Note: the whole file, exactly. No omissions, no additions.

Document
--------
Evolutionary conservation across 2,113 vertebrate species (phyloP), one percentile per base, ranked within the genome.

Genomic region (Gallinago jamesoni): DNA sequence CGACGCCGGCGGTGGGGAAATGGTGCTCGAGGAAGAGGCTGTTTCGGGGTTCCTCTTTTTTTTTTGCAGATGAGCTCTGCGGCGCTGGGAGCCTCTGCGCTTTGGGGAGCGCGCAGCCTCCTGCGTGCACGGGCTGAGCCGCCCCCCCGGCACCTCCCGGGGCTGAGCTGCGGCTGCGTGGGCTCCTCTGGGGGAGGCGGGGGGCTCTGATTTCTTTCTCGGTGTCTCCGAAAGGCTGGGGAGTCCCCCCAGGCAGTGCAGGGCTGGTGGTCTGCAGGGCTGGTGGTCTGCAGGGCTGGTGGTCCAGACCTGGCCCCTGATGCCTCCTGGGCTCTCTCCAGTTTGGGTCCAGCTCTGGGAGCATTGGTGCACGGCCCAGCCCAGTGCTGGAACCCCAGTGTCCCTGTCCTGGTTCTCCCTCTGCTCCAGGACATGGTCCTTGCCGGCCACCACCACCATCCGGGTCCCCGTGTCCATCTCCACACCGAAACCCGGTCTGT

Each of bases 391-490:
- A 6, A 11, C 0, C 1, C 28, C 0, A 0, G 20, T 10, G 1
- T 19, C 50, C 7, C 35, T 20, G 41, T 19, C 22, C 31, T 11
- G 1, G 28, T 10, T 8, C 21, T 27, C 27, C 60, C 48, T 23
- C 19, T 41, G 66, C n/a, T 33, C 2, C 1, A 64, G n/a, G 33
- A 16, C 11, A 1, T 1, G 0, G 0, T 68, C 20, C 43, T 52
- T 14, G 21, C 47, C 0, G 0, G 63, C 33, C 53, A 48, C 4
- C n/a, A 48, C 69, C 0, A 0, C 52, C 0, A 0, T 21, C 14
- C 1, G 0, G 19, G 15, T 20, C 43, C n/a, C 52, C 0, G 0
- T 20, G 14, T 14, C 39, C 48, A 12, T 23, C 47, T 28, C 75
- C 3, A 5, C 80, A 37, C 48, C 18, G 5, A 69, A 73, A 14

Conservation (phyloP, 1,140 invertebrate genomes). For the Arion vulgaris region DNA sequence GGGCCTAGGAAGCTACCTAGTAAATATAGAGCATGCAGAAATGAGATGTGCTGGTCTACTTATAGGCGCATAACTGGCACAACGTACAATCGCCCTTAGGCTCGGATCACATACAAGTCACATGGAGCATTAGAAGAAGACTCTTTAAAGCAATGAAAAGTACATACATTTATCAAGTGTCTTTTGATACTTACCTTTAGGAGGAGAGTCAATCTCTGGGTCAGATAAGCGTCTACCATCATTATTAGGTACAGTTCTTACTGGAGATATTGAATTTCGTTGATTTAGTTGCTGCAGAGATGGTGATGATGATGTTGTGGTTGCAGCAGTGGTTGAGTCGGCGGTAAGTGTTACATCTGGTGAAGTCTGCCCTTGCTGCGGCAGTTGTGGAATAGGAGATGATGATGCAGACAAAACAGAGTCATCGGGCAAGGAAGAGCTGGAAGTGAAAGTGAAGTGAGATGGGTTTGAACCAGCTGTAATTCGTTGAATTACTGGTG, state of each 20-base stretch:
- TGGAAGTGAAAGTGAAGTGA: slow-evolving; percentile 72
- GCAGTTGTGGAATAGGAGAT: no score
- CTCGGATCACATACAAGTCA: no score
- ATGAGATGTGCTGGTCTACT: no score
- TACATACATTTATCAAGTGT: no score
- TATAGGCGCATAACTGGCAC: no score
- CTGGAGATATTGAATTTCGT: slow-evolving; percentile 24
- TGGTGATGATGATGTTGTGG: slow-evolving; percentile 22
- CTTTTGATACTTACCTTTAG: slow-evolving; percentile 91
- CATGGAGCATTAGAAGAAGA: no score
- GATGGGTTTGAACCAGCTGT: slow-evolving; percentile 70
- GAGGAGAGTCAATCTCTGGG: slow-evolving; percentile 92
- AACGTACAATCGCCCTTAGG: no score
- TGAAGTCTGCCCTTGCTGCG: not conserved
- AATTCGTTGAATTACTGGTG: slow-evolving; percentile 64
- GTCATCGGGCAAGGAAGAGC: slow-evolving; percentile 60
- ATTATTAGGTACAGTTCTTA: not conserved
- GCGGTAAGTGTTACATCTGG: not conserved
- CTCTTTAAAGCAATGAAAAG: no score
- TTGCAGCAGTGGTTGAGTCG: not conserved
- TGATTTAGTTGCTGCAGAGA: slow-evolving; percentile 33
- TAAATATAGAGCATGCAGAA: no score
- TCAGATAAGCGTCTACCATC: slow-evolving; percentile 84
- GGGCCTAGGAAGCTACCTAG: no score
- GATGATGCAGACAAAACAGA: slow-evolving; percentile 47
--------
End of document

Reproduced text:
Evolutionary conservation across 2,113 vertebrate species (phyloP), one percentile per base, ranked within the genome.

Genomic region (Gallinago jamesoni): DNA sequence CGACGCCGGCGGTGGGGAAATGGTGCTCGAGGAAGAGGCTGTTTCGGGGTTCCTCTTTTTTTTTTGCAGATGAGCTCTGCGGCGCTGGGAGCCTCTGCGCTTTGGGGAGCGCGCAGCCTCCTGCGTGCACGGGCTGAGCCGCCCCCCCGGCACCTCCCGGGGCTGAGCTGCGGCTGCGTGGGCTCCTCTGGGGGAGGCGGGGGGCTCTGATTTCTTTCTCGGTGTCTCCGAAAGGCTGGGGAGTCCCCCCAGGCAGTGCAGGGCTGGTGGTCTGCAGGGCTGGTGGTCTGCAGGGCTGGTGGTCCAGACCTGGCCCCTGATGCCTCCTGGGCTCTCTCCAGTTTGGGTCCAGCTCTGGGAGCATTGGTGCACGGCCCAGCCCAGTGCTGGAACCCCAGTGTCCCTGTCCTGGTTCTCCCTCTGCTCCAGGACATGGTCCTTGCCGGCCACCACCACCATCCGGGTCCCCGTGTCCATCTCCACACCGAAACCCGGTCTGT

Each of bases 391-490:
- A 6, A 11, C 0, C 1, C 28, C 0, A 0, G 20, T 10, G 1
- T 19, C 50, C 7, C 35, T 20, G 41, T 19, C 22, C 31, T 11
- G 1, G 28, T 10, T 8, C 21, T 27, C 27, C 60, C 48, T 23
- C 19, T 41, G 66, C n/a, T 33, C 2, C 1, A 64, G n/a, G 33
- A 16, C 11, A 1, T 1, G 0, G 0, T 68, C 20, C 43, T 52
- T 14, G 21, C 47, C 0, G 0, G 63, C 33, C 53, A 48, C 4
- C n/a, A 48, C 69, C 0, A 0, C 52, C 0, A 0, T 21, C 14
- C 1, G 0, G 19, G 15, T 20, C 43, C n/a, C 52, C 0, G 0
- T 20, G 14, T 14, C 39, C 48, A 12, T 23, C 47, T 28, C 75
- C 3, A 5, C 80, A 37, C 48, C 18, G 5, A 69, A 73, A 14

Conservation (phyloP, 1,140 invertebrate genomes). For the Arion vulgaris region DNA sequence GGGCCTAGGAAGCTACCTAGTAAATATAGAGCATGCAGAAATGAGATGTGCTGGTCTACTTATAGGCGCATAACTGGCACAACGTACAATCGCCCTTAGGCTCGGATCACATACAAGTCACATGGAGCATTAGAAGAAGACTCTTTAAAGCAATGAAAAGTACATACATTTATCAAGTGTCTTTTGATACTTACCTTTAGGAGGAGAGTCAATCTCTGGGTCAGATAAGCGTCTACCATCATTATTAGGTACAGTTCTTACTGGAGATATTGAATTTCGTTGATTTAGTTGCTGCAGAGATGGTGATGATGATGTTGTGGTTGCAGCAGTGGTTGAGTCGGCGGTAAGTGTTACATCTGGTGAAGTCTGCCCTTGCTGCGGCAGTTGTGGAATAGGAGATGATGATGCAGACAAAACAGAGTCATCGGGCAAGGAAGAGCTGGAAGTGAAAGTGAAGTGAGATGGGTTTGAACCAGCTGTAATTCGTTGAATTACTGGTG, state of each 20-base stretch:
- TGGAAGTGAAAGTGAAGTGA: slow-evolving; percentile 72
- GCAGTTGTGGAATAGGAGAT: no score
- CTCGGATCACATACAAGTCA: no score
- ATGAGATGTGCTGGTCTACT: no score
- TACATACATTTATCAAGTGT: no score
- TATAGGCGCATAACTGGCAC: no score
- CTGGAGATATTGAATTTCGT: slow-evolving; percentile 24
- TGGTGATGATGATGTTGTGG: slow-evolving; percentile 22
- CTTTTGATACTTACCTTTAG: slow-evolving; percentile 91
- CATGGAGCATTAGAAGAAGA: no score
- GATGGGTTTGAACCAGCTGT: slow-evolving; percentile 70
- GAGGAGAGTCAATCTCTGGG: slow-evolving; percentile 92
- AACGTACAATCGCCCTTAGG: no score
- TGAAGTCTGCCCTTGCTGCG: not conserved
- AATTCGTTGAATTACTGGTG: slow-evolving; percentile 64
- GTCATCGGGCAAGGAAGAGC: slow-evolving; percentile 60
- ATTATTAGGTACAGTTCTTA: not conserved
- GCGGTAAGTGTTACATCTGG: not conserved
- CTCTTTAAAGCAATGAAAAG: no score
- TTGCAGCAGTGGTTGAGTCG: not conserved
- TGATTTAGTTGCTGCAGAGA: slow-evolving; percentile 33
- TAAATATAGAGCATGCAGAA: no score
- TCAGATAAGCGTCTACCATC: slow-evolving; percentile 84
- GGGCCTAGGAAGCTACCTAG: no score
- GATGATGCAGACAAAACAGA: slow-evolving; percentile 47